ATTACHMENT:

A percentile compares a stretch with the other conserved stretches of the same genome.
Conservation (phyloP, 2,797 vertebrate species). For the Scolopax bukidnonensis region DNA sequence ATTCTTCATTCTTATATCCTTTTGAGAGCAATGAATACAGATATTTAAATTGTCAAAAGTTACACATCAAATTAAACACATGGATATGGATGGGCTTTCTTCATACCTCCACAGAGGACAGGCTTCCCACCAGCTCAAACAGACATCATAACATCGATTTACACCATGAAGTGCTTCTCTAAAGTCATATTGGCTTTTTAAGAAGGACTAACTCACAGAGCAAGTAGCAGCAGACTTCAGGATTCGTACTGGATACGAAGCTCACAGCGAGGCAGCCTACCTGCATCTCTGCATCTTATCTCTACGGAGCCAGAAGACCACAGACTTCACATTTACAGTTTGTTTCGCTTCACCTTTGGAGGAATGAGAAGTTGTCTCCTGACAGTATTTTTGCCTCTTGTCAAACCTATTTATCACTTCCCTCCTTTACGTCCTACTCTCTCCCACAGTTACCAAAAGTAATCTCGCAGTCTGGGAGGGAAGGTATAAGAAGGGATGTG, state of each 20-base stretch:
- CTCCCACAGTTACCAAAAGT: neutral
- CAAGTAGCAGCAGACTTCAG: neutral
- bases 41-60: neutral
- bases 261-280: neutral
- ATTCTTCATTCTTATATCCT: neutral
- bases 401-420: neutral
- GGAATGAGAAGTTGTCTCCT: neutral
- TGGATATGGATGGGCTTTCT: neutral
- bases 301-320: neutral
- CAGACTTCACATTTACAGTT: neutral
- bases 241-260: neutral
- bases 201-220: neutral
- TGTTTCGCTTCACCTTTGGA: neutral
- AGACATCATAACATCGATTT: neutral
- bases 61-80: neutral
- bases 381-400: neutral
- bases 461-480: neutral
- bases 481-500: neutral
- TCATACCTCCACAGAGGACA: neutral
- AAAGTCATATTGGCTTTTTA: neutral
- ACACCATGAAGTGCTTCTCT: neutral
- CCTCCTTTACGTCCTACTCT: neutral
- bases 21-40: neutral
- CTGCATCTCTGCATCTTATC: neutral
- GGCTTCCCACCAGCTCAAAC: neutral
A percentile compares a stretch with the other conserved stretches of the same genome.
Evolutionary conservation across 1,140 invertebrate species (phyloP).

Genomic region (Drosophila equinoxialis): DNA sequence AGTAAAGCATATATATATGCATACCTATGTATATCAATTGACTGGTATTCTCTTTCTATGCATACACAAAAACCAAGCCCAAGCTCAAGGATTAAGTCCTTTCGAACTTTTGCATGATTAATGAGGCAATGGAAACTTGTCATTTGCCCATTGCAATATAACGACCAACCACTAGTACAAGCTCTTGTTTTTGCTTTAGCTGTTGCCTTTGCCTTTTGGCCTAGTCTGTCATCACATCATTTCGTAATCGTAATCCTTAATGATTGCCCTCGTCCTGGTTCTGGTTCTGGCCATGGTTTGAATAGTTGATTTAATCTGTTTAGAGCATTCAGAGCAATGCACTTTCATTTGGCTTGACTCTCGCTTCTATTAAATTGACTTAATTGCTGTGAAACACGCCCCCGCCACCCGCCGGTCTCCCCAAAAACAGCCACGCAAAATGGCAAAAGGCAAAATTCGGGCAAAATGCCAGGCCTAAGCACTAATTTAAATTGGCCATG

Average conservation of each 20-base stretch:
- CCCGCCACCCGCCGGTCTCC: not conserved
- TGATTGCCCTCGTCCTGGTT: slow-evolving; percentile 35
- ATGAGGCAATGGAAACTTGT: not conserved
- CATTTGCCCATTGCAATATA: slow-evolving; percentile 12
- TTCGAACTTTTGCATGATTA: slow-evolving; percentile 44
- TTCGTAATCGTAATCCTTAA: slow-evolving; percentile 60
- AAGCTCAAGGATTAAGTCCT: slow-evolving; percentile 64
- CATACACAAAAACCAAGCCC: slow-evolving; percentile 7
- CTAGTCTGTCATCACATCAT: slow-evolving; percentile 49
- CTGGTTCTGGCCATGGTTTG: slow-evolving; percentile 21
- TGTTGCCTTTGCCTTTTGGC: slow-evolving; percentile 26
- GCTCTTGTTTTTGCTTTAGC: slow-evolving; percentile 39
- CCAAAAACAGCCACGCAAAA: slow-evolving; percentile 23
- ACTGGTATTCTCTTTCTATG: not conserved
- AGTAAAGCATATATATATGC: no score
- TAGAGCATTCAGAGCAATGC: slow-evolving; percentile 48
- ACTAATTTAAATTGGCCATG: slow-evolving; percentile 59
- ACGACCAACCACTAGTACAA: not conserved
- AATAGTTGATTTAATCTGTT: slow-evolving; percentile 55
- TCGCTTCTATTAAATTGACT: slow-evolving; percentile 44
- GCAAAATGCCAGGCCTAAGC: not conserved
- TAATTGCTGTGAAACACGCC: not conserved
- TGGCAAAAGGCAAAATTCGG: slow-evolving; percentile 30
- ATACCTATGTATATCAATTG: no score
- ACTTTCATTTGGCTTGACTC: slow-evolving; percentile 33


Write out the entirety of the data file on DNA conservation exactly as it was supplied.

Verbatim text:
A percentile compares a stretch with the other conserved stretches of the same genome.
Conservation (phyloP, 2,797 vertebrate species). For the Scolopax bukidnonensis region DNA sequence ATTCTTCATTCTTATATCCTTTTGAGAGCAATGAATACAGATATTTAAATTGTCAAAAGTTACACATCAAATTAAACACATGGATATGGATGGGCTTTCTTCATACCTCCACAGAGGACAGGCTTCCCACCAGCTCAAACAGACATCATAACATCGATTTACACCATGAAGTGCTTCTCTAAAGTCATATTGGCTTTTTAAGAAGGACTAACTCACAGAGCAAGTAGCAGCAGACTTCAGGATTCGTACTGGATACGAAGCTCACAGCGAGGCAGCCTACCTGCATCTCTGCATCTTATCTCTACGGAGCCAGAAGACCACAGACTTCACATTTACAGTTTGTTTCGCTTCACCTTTGGAGGAATGAGAAGTTGTCTCCTGACAGTATTTTTGCCTCTTGTCAAACCTATTTATCACTTCCCTCCTTTACGTCCTACTCTCTCCCACAGTTACCAAAAGTAATCTCGCAGTCTGGGAGGGAAGGTATAAGAAGGGATGTG, state of each 20-base stretch:
- CTCCCACAGTTACCAAAAGT: neutral
- CAAGTAGCAGCAGACTTCAG: neutral
- bases 41-60: neutral
- bases 261-280: neutral
- ATTCTTCATTCTTATATCCT: neutral
- bases 401-420: neutral
- GGAATGAGAAGTTGTCTCCT: neutral
- TGGATATGGATGGGCTTTCT: neutral
- bases 301-320: neutral
- CAGACTTCACATTTACAGTT: neutral
- bases 241-260: neutral
- bases 201-220: neutral
- TGTTTCGCTTCACCTTTGGA: neutral
- AGACATCATAACATCGATTT: neutral
- bases 61-80: neutral
- bases 381-400: neutral
- bases 461-480: neutral
- bases 481-500: neutral
- TCATACCTCCACAGAGGACA: neutral
- AAAGTCATATTGGCTTTTTA: neutral
- ACACCATGAAGTGCTTCTCT: neutral
- CCTCCTTTACGTCCTACTCT: neutral
- bases 21-40: neutral
- CTGCATCTCTGCATCTTATC: neutral
- GGCTTCCCACCAGCTCAAAC: neutral
A percentile compares a stretch with the other conserved stretches of the same genome.
Evolutionary conservation across 1,140 invertebrate species (phyloP).

Genomic region (Drosophila equinoxialis): DNA sequence AGTAAAGCATATATATATGCATACCTATGTATATCAATTGACTGGTATTCTCTTTCTATGCATACACAAAAACCAAGCCCAAGCTCAAGGATTAAGTCCTTTCGAACTTTTGCATGATTAATGAGGCAATGGAAACTTGTCATTTGCCCATTGCAATATAACGACCAACCACTAGTACAAGCTCTTGTTTTTGCTTTAGCTGTTGCCTTTGCCTTTTGGCCTAGTCTGTCATCACATCATTTCGTAATCGTAATCCTTAATGATTGCCCTCGTCCTGGTTCTGGTTCTGGCCATGGTTTGAATAGTTGATTTAATCTGTTTAGAGCATTCAGAGCAATGCACTTTCATTTGGCTTGACTCTCGCTTCTATTAAATTGACTTAATTGCTGTGAAACACGCCCCCGCCACCCGCCGGTCTCCCCAAAAACAGCCACGCAAAATGGCAAAAGGCAAAATTCGGGCAAAATGCCAGGCCTAAGCACTAATTTAAATTGGCCATG

Average conservation of each 20-base stretch:
- CCCGCCACCCGCCGGTCTCC: not conserved
- TGATTGCCCTCGTCCTGGTT: slow-evolving; percentile 35
- ATGAGGCAATGGAAACTTGT: not conserved
- CATTTGCCCATTGCAATATA: slow-evolving; percentile 12
- TTCGAACTTTTGCATGATTA: slow-evolving; percentile 44
- TTCGTAATCGTAATCCTTAA: slow-evolving; percentile 60
- AAGCTCAAGGATTAAGTCCT: slow-evolving; percentile 64
- CATACACAAAAACCAAGCCC: slow-evolving; percentile 7
- CTAGTCTGTCATCACATCAT: slow-evolving; percentile 49
- CTGGTTCTGGCCATGGTTTG: slow-evolving; percentile 21
- TGTTGCCTTTGCCTTTTGGC: slow-evolving; percentile 26
- GCTCTTGTTTTTGCTTTAGC: slow-evolving; percentile 39
- CCAAAAACAGCCACGCAAAA: slow-evolving; percentile 23
- ACTGGTATTCTCTTTCTATG: not conserved
- AGTAAAGCATATATATATGC: no score
- TAGAGCATTCAGAGCAATGC: slow-evolving; percentile 48
- ACTAATTTAAATTGGCCATG: slow-evolving; percentile 59
- ACGACCAACCACTAGTACAA: not conserved
- AATAGTTGATTTAATCTGTT: slow-evolving; percentile 55
- TCGCTTCTATTAAATTGACT: slow-evolving; percentile 44
- GCAAAATGCCAGGCCTAAGC: not conserved
- TAATTGCTGTGAAACACGCC: not conserved
- TGGCAAAAGGCAAAATTCGG: slow-evolving; percentile 30
- ATACCTATGTATATCAATTG: no score
- ACTTTCATTTGGCTTGACTC: slow-evolving; percentile 33